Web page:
Should-Read: Heather Boushey: Equitable Growth in Conversation: Kimberly A. Clausing: "Boushey: One of the arguments that you hear time and time again for why Congress needs to reduce the corporate tax rate is that doing so will boost investment in overall economic growth...
...Tell us a little bit about how strongly investment would react to a reduction in the tax rate at the corporate side?
Clausing: On the corporate side, there are a couple of considerations to keep in mind. One is that the distribution of corporate income within the tax base is highly skewed, with about three-quarters of it due to excess profits or rents. What are excess profits or rents? Well, there’s a normal return of capital, which enables a company to pay the interest costs or the equity costs of raising capital, but any income earned above that normal return is an excess profit.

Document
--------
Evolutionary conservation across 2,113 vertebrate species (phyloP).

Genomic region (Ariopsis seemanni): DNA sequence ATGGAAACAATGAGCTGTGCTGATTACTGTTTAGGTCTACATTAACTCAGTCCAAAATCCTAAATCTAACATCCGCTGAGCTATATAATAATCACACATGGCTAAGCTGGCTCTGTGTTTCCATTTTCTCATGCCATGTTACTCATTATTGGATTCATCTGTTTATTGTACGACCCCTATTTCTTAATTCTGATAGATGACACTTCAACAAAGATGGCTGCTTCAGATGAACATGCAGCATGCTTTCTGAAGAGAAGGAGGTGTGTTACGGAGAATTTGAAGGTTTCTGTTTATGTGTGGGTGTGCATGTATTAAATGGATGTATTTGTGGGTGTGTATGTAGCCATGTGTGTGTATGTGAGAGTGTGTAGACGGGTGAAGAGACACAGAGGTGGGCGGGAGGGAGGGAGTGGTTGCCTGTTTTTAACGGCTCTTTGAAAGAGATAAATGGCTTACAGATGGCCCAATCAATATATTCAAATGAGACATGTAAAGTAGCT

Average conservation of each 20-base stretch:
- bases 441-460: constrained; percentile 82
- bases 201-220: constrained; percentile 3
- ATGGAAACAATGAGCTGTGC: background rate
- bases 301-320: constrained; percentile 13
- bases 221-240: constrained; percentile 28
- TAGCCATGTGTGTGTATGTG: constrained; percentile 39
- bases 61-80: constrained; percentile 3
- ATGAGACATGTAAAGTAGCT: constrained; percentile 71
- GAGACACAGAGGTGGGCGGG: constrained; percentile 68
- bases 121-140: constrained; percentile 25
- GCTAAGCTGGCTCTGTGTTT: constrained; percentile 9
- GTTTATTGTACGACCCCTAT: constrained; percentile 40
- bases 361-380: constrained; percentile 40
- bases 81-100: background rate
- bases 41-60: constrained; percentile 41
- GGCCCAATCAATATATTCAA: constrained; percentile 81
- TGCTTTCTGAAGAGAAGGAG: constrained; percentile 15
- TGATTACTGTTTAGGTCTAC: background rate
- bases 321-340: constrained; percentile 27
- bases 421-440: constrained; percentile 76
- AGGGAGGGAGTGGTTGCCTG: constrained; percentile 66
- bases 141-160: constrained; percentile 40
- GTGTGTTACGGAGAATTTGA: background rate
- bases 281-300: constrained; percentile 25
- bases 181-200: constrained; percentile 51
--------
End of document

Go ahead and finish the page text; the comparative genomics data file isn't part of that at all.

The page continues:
For those firms that have a lot of excess profits—the Googles and Apples and General Electrics of the world—they are earning more than we normally expect for business activity. It’s not clear that giving them a windfall is going to lead to new investments. They already have more than enough after-tax profits from which to make investments.
If policymakers believe more after-tax profits are the way to suddenly spur investment, we might ask why it hasn’t already happened, since these kinds of firms are sitting on piles of cash. It’s unclear that giving them a bigger pile of cash is going to spur investment. We need companies to have desirable investments. And often what’s stopping them is not the absence of funds, but the absence of viable investments they want to make. If policymakers really think after-tax profits are what’s needed to drive investment, then we should already be in an investment nirvana, since lately we’ve had much higher profits than we’ve ever had in the past 50 years of our history.
Boushey: And yet our investment rate is quite low right now.
Clausing: Right. That’s why I don’t think after-tax profits are the answer...